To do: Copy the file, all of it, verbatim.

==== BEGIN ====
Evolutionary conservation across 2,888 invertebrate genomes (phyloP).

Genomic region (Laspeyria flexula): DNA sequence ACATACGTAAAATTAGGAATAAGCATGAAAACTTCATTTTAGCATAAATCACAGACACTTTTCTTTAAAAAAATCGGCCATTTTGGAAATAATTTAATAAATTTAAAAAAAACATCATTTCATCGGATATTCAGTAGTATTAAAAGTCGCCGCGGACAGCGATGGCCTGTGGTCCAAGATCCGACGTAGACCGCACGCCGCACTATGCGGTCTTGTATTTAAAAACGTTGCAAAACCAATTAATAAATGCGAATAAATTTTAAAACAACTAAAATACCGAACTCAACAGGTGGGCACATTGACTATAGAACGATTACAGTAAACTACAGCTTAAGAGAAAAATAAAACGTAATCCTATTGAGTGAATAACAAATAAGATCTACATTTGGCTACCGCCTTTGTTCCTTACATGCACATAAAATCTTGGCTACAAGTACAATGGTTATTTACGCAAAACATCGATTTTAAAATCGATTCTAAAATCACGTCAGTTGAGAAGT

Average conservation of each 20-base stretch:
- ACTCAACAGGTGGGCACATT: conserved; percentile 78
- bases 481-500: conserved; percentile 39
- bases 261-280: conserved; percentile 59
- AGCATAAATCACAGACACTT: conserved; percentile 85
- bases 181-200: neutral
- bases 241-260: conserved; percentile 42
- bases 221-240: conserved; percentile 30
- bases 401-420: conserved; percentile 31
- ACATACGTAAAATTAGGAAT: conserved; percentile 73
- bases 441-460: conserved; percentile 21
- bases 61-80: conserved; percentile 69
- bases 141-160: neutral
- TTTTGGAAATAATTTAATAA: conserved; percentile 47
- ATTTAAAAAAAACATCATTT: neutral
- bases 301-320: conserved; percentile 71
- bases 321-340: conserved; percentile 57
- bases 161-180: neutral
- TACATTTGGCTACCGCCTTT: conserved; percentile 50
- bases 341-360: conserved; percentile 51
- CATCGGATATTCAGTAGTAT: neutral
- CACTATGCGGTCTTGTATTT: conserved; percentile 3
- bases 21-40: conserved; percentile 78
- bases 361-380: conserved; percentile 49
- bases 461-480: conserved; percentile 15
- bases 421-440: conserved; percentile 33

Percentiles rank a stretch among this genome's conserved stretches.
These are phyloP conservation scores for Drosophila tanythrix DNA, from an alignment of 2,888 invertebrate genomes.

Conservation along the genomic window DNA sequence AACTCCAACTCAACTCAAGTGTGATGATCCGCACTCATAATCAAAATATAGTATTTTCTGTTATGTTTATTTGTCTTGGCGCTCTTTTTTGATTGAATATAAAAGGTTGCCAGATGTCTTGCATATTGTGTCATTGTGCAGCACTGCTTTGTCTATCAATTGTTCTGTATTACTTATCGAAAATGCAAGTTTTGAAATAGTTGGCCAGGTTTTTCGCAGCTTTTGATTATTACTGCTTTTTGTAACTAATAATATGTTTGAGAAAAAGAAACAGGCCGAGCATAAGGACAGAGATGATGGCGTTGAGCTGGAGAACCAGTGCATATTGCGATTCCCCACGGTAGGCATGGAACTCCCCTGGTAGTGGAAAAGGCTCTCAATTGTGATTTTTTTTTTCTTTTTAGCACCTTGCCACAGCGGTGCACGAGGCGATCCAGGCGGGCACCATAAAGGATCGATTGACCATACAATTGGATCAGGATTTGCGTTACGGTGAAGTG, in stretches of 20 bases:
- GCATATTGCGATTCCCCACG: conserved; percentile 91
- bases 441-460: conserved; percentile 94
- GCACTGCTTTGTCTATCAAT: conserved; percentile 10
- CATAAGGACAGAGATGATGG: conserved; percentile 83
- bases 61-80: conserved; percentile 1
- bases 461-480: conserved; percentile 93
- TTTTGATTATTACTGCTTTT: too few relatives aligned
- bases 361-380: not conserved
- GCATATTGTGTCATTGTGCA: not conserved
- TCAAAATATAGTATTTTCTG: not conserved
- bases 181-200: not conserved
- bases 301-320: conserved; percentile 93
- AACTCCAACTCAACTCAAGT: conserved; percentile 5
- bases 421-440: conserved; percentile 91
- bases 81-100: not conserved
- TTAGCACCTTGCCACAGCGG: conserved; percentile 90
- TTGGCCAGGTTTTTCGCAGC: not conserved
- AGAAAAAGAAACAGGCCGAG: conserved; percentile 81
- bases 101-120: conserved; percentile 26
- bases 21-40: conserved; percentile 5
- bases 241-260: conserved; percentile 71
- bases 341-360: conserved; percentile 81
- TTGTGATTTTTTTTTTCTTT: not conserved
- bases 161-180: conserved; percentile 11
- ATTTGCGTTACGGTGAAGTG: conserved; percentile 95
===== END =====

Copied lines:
Evolutionary conservation across 2,888 invertebrate genomes (phyloP).

Genomic region (Laspeyria flexula): DNA sequence ACATACGTAAAATTAGGAATAAGCATGAAAACTTCATTTTAGCATAAATCACAGACACTTTTCTTTAAAAAAATCGGCCATTTTGGAAATAATTTAATAAATTTAAAAAAAACATCATTTCATCGGATATTCAGTAGTATTAAAAGTCGCCGCGGACAGCGATGGCCTGTGGTCCAAGATCCGACGTAGACCGCACGCCGCACTATGCGGTCTTGTATTTAAAAACGTTGCAAAACCAATTAATAAATGCGAATAAATTTTAAAACAACTAAAATACCGAACTCAACAGGTGGGCACATTGACTATAGAACGATTACAGTAAACTACAGCTTAAGAGAAAAATAAAACGTAATCCTATTGAGTGAATAACAAATAAGATCTACATTTGGCTACCGCCTTTGTTCCTTACATGCACATAAAATCTTGGCTACAAGTACAATGGTTATTTACGCAAAACATCGATTTTAAAATCGATTCTAAAATCACGTCAGTTGAGAAGT

Average conservation of each 20-base stretch:
- ACTCAACAGGTGGGCACATT: conserved; percentile 78
- bases 481-500: conserved; percentile 39
- bases 261-280: conserved; percentile 59
- AGCATAAATCACAGACACTT: conserved; percentile 85
- bases 181-200: neutral
- bases 241-260: conserved; percentile 42
- bases 221-240: conserved; percentile 30
- bases 401-420: conserved; percentile 31
- ACATACGTAAAATTAGGAAT: conserved; percentile 73
- bases 441-460: conserved; percentile 21
- bases 61-80: conserved; percentile 69
- bases 141-160: neutral
- TTTTGGAAATAATTTAATAA: conserved; percentile 47
- ATTTAAAAAAAACATCATTT: neutral
- bases 301-320: conserved; percentile 71
- bases 321-340: conserved; percentile 57
- bases 161-180: neutral
- TACATTTGGCTACCGCCTTT: conserved; percentile 50
- bases 341-360: conserved; percentile 51
- CATCGGATATTCAGTAGTAT: neutral
- CACTATGCGGTCTTGTATTT: conserved; percentile 3
- bases 21-40: conserved; percentile 78
- bases 361-380: conserved; percentile 49
- bases 461-480: conserved; percentile 15
- bases 421-440: conserved; percentile 33

Percentiles rank a stretch among this genome's conserved stretches.
These are phyloP conservation scores for Drosophila tanythrix DNA, from an alignment of 2,888 invertebrate genomes.

Conservation along the genomic window DNA sequence AACTCCAACTCAACTCAAGTGTGATGATCCGCACTCATAATCAAAATATAGTATTTTCTGTTATGTTTATTTGTCTTGGCGCTCTTTTTTGATTGAATATAAAAGGTTGCCAGATGTCTTGCATATTGTGTCATTGTGCAGCACTGCTTTGTCTATCAATTGTTCTGTATTACTTATCGAAAATGCAAGTTTTGAAATAGTTGGCCAGGTTTTTCGCAGCTTTTGATTATTACTGCTTTTTGTAACTAATAATATGTTTGAGAAAAAGAAACAGGCCGAGCATAAGGACAGAGATGATGGCGTTGAGCTGGAGAACCAGTGCATATTGCGATTCCCCACGGTAGGCATGGAACTCCCCTGGTAGTGGAAAAGGCTCTCAATTGTGATTTTTTTTTTCTTTTTAGCACCTTGCCACAGCGGTGCACGAGGCGATCCAGGCGGGCACCATAAAGGATCGATTGACCATACAATTGGATCAGGATTTGCGTTACGGTGAAGTG, in stretches of 20 bases:
- GCATATTGCGATTCCCCACG: conserved; percentile 91
- bases 441-460: conserved; percentile 94
- GCACTGCTTTGTCTATCAAT: conserved; percentile 10
- CATAAGGACAGAGATGATGG: conserved; percentile 83
- bases 61-80: conserved; percentile 1
- bases 461-480: conserved; percentile 93
- TTTTGATTATTACTGCTTTT: too few relatives aligned
- bases 361-380: not conserved
- GCATATTGTGTCATTGTGCA: not conserved
- TCAAAATATAGTATTTTCTG: not conserved
- bases 181-200: not conserved
- bases 301-320: conserved; percentile 93
- AACTCCAACTCAACTCAAGT: conserved; percentile 5
- bases 421-440: conserved; percentile 91
- bases 81-100: not conserved
- TTAGCACCTTGCCACAGCGG: conserved; percentile 90
- TTGGCCAGGTTTTTCGCAGC: not conserved
- AGAAAAAGAAACAGGCCGAG: conserved; percentile 81
- bases 101-120: conserved; percentile 26
- bases 21-40: conserved; percentile 5
- bases 241-260: conserved; percentile 71
- bases 341-360: conserved; percentile 81
- TTGTGATTTTTTTTTTCTTT: not conserved
- bases 161-180: conserved; percentile 11
- ATTTGCGTTACGGTGAAGTG: conserved; percentile 95